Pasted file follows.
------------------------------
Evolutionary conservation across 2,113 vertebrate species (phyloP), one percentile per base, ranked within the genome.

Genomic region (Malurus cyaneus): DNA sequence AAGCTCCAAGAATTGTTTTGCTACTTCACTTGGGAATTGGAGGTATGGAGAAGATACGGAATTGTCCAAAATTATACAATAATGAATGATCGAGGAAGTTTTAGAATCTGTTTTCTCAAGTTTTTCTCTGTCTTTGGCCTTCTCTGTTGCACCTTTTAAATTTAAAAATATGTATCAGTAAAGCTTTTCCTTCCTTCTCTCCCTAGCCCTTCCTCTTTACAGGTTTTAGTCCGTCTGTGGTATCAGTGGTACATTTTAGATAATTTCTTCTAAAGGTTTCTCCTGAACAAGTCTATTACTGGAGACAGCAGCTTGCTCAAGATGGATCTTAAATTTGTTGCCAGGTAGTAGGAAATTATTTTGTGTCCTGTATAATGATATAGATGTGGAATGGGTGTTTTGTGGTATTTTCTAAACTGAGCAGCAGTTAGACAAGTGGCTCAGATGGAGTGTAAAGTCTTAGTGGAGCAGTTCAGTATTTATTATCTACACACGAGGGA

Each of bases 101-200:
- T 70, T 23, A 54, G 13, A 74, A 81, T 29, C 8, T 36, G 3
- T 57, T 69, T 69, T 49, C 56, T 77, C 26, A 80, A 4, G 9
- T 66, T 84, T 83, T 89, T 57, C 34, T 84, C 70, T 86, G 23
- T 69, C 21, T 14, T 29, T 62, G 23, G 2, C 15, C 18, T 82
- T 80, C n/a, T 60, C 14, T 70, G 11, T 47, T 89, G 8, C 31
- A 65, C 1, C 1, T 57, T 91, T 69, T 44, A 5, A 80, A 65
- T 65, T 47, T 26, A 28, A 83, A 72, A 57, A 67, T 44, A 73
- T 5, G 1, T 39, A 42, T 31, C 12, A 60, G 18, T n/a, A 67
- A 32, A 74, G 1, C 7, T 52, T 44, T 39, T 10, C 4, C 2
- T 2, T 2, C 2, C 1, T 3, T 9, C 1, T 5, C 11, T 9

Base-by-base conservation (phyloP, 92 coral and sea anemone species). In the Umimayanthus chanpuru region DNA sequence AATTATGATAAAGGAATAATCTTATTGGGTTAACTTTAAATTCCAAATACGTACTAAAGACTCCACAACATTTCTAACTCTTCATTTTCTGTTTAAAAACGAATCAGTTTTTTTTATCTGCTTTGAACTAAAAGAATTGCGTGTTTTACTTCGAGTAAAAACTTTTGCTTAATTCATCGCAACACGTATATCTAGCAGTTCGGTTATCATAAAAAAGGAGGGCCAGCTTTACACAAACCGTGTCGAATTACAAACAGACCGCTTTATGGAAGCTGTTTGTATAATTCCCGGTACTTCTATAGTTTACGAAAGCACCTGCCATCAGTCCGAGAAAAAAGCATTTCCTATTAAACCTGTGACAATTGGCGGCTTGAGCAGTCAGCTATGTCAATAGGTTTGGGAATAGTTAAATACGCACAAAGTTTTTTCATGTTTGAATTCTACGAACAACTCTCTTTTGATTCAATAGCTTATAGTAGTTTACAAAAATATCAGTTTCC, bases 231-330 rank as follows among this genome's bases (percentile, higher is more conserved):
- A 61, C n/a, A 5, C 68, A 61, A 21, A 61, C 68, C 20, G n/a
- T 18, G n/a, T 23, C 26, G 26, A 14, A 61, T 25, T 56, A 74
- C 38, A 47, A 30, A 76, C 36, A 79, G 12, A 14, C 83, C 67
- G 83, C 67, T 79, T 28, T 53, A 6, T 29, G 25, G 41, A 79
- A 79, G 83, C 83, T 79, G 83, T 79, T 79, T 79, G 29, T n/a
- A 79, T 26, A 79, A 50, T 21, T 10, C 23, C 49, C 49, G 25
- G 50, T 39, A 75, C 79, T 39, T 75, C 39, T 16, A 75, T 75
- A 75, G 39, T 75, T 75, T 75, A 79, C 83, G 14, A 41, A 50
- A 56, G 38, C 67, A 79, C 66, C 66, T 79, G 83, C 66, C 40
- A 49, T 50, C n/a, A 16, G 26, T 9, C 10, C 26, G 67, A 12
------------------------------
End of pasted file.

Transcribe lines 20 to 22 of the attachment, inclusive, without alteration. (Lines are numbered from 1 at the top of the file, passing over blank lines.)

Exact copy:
- A 79, T 26, A 79, A 50, T 21, T 10, C 23, C 49, C 49, G 25
- G 50, T 39, A 75, C 79, T 39, T 75, C 39, T 16, A 75, T 75
- A 75, G 39, T 75, T 75, T 75, A 79, C 83, G 14, A 41, A 50